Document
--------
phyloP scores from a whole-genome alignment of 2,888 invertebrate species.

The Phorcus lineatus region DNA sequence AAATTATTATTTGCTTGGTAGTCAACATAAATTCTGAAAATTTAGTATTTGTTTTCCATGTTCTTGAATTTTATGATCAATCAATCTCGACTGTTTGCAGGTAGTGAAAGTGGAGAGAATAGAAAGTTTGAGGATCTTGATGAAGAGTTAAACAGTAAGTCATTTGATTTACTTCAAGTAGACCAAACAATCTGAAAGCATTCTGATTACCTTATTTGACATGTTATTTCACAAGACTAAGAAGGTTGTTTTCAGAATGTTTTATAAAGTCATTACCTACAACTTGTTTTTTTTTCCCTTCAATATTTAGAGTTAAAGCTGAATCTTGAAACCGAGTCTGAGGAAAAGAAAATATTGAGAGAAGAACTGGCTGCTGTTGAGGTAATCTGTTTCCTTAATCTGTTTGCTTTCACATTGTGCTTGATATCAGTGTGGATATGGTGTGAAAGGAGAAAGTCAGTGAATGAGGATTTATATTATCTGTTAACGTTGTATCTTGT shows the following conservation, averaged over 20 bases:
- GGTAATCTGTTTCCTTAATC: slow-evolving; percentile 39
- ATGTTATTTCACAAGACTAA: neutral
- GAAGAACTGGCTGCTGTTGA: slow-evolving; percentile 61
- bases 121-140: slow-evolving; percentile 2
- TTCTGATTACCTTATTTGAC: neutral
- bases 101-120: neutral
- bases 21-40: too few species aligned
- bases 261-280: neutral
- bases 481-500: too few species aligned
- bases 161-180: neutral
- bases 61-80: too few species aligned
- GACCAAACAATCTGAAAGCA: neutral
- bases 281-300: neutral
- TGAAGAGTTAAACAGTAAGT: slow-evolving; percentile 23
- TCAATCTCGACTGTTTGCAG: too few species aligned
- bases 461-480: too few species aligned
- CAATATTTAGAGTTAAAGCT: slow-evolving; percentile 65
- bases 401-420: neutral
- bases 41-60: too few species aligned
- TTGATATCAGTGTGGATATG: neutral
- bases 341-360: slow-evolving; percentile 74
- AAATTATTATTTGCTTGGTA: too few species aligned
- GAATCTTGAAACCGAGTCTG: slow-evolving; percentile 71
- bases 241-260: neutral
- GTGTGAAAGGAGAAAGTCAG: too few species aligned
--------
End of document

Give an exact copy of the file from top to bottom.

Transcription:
phyloP scores from a whole-genome alignment of 2,888 invertebrate species.

The Phorcus lineatus region DNA sequence AAATTATTATTTGCTTGGTAGTCAACATAAATTCTGAAAATTTAGTATTTGTTTTCCATGTTCTTGAATTTTATGATCAATCAATCTCGACTGTTTGCAGGTAGTGAAAGTGGAGAGAATAGAAAGTTTGAGGATCTTGATGAAGAGTTAAACAGTAAGTCATTTGATTTACTTCAAGTAGACCAAACAATCTGAAAGCATTCTGATTACCTTATTTGACATGTTATTTCACAAGACTAAGAAGGTTGTTTTCAGAATGTTTTATAAAGTCATTACCTACAACTTGTTTTTTTTTCCCTTCAATATTTAGAGTTAAAGCTGAATCTTGAAACCGAGTCTGAGGAAAAGAAAATATTGAGAGAAGAACTGGCTGCTGTTGAGGTAATCTGTTTCCTTAATCTGTTTGCTTTCACATTGTGCTTGATATCAGTGTGGATATGGTGTGAAAGGAGAAAGTCAGTGAATGAGGATTTATATTATCTGTTAACGTTGTATCTTGT shows the following conservation, averaged over 20 bases:
- GGTAATCTGTTTCCTTAATC: slow-evolving; percentile 39
- ATGTTATTTCACAAGACTAA: neutral
- GAAGAACTGGCTGCTGTTGA: slow-evolving; percentile 61
- bases 121-140: slow-evolving; percentile 2
- TTCTGATTACCTTATTTGAC: neutral
- bases 101-120: neutral
- bases 21-40: too few species aligned
- bases 261-280: neutral
- bases 481-500: too few species aligned
- bases 161-180: neutral
- bases 61-80: too few species aligned
- GACCAAACAATCTGAAAGCA: neutral
- bases 281-300: neutral
- TGAAGAGTTAAACAGTAAGT: slow-evolving; percentile 23
- TCAATCTCGACTGTTTGCAG: too few species aligned
- bases 461-480: too few species aligned
- CAATATTTAGAGTTAAAGCT: slow-evolving; percentile 65
- bases 401-420: neutral
- bases 41-60: too few species aligned
- TTGATATCAGTGTGGATATG: neutral
- bases 341-360: slow-evolving; percentile 74
- AAATTATTATTTGCTTGGTA: too few species aligned
- GAATCTTGAAACCGAGTCTG: slow-evolving; percentile 71
- bases 241-260: neutral
- GTGTGAAAGGAGAAAGTCAG: too few species aligned